Welcome to
ESL Printables, the website where English Language teachers exchange resources: worksheets, lesson plans,  activities, etc.
Our collection is growing every day with the help of many teachers. If you want to download you have to send your own contributions.

 


 

 

 

ESL Forum:

Techniques and methods in Language Teaching

Games, activities and teaching ideas

Grammar and Linguistics

Teaching material

Concerning worksheets

Concerning powerpoints

Concerning online exercises

Make suggestions, report errors

Ask for help

Message board

 

ESL forum > Grammar and Linguistics > Please explain    

Please explain



dulek
Poland

Please explain
 
Hi Everyone.
I ve got a question about expression I found in one of the Student Books for upper -intermediate course. The sentence goes like this: " He s a bit on the thin side". What does it actually mean? Thanks for help

19 Jan 2010      



Lana.
Ireland

He s a bit slim/underwight.

You can just as well use this expression in: "He s a bit on the fat side". Or "He is a bit on the geek side".

19 Jan 2010     



tareq
Egypt

Hi, I am sorry Lana but it doesn t actually mean this . It is an expression that means that this person s theory or opinion is weak compared to others fat opinion or strong theory or opinion.

19 Jan 2010     



Apodo
Australia

I agree with Lana.
 
You could say his argument is a bit on the thin side. I don t think one would ever say fat argument in English.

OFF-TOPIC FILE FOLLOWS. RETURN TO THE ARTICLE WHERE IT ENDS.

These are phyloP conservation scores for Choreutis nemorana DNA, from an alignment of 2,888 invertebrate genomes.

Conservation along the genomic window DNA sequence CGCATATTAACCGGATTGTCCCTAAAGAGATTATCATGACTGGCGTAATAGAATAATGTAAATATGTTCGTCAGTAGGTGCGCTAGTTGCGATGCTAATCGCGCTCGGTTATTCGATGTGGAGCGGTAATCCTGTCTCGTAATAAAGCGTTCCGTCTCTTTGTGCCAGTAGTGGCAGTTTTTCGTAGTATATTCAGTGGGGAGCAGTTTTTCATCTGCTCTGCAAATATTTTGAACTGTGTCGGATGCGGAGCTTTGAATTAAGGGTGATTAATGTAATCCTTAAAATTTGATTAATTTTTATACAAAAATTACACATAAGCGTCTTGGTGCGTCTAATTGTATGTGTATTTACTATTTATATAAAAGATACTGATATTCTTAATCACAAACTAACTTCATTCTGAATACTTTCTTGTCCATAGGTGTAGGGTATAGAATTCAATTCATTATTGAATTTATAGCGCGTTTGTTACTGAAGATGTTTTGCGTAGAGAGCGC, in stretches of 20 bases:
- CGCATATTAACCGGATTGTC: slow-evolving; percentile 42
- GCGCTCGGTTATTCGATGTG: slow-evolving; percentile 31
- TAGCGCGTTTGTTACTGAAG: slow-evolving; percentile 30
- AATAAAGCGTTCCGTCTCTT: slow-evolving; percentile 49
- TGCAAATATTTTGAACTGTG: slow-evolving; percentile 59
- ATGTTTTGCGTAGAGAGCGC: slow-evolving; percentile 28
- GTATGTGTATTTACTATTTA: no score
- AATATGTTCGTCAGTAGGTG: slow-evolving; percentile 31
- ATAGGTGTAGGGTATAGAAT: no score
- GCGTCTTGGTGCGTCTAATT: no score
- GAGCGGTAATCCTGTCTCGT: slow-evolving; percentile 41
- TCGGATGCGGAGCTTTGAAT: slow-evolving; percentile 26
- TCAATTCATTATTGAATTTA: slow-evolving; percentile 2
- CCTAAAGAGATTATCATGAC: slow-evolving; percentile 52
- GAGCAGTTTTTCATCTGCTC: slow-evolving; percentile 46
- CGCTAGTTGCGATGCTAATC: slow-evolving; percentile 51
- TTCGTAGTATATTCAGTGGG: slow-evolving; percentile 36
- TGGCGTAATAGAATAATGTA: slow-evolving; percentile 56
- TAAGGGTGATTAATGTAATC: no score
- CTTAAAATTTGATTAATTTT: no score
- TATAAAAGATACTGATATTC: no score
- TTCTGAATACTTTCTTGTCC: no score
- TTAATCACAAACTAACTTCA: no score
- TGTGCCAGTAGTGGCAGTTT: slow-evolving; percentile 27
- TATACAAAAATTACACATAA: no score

In the given sentence he s on the thin side, it means he is underweight.

19 Jan 2010     



Jayho
Australia

Without knowing the broader context the most likely interpretation relates to weight as pointed out by Lana.  When he s a bit on the thin side then he is underweight or very thin. 
 
If something is on the thin side (i.e. it s a bit on the thin side) then usually that thing is lacking in something e.g. a business document that is expected to be lengthier. 
 
In Tarakawed s example, if there was a previous reference to the argument/theory/opinion, we could say he is (as in his argument/opinion/theory is) a bit on the thin side   as Apodo stated.
 
What is the rest of the context Dulek?
 
 

19 Jan 2010     



dulek
Poland

Thank you all. The context is about appearance so I think that you re right it means he s underweight, just like myself.

20 Jan 2010     



yanogator
United States

A little more explanation:
 
Here in the US, this expression is usually used as an understatement. Literally, it means that the person is just a little thin, because the "side" in the expression refers to one side of average on a scale. So, "a bit on the thin side" would mean a little less than average weight. However, we almost always use it as an exaggeration, so when we say, "He s a bit on the thin side," it usually means that he s noticeably underweight.
 
Bruce

21 Jan 2010